Happiness is key to a creative and healthy life. Studies have shown that a more positive outlook results in better general health and fewer illnesses and that optimism cuts the risk of coronary heart disease by half. And other studies have shown that visual art interventions have stabilizing effects on the individual by reducing distress, increasing self-reflection and self-awareness, altering behavior and thinking patterns, and also by normalizing heart rate, blood pressure, or even cortisol levels.
Here are a few of Rebecca’s suggestions on how to promote your happiness:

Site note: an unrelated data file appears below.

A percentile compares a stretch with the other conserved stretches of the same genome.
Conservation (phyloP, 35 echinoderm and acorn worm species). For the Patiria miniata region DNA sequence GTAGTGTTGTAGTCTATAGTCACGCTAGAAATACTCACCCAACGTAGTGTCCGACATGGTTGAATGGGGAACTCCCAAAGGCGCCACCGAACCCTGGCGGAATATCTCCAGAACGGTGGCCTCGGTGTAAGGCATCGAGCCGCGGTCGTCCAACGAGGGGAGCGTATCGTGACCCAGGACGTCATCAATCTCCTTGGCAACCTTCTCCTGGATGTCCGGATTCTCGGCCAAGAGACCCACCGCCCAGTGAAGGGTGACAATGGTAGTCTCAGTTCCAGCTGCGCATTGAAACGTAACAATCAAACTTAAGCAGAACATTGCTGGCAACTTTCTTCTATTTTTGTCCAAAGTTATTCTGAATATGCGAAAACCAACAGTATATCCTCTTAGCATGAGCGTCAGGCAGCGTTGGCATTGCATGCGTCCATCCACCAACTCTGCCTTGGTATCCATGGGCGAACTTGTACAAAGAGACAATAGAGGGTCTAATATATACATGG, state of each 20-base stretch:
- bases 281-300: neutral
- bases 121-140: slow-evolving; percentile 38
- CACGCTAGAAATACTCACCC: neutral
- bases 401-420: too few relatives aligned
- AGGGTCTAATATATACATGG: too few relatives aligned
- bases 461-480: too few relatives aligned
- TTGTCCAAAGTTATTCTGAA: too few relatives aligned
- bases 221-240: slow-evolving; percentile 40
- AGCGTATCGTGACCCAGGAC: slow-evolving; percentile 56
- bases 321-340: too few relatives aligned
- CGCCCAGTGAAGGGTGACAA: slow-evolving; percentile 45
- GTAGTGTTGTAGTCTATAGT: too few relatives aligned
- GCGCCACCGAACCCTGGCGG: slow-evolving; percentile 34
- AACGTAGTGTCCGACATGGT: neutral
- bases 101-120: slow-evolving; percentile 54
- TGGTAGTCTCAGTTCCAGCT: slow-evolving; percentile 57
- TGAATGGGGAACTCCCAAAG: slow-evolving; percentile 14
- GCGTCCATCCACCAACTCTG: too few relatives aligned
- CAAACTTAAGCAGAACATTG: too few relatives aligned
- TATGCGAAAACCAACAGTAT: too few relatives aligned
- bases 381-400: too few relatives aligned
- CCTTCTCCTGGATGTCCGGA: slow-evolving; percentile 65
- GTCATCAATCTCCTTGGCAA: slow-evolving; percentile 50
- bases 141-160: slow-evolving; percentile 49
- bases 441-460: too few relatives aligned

Stop for a few minutes and take inventory of the great things that you have done in life. Even if you’ve never climbed Mount Everest, you’ve probably accomplished something. It is often hard to force yourself to acknowledge the good things, but it does help.
Remember the bad times
One little-known way to help yourself become happier is to stop and remember the bad times. As odd as it sounds, you need to acknowledge that you have come through significant challenges. While these bad times might color your perception, you can’t ignore them.
Talk to an old friend
We all have friends with whom we have lost touch. If you want a moment of real happiness, get in contact with one of those friends. Say hello, ask how they’re doing, and reconnect. The conversation doesn’t have to be long or profound. These little moments can build up over time and help you connect with the people who make you happiest and you’ll be happy naturally.
For all 40 recommendations, please read Rebecca’s article.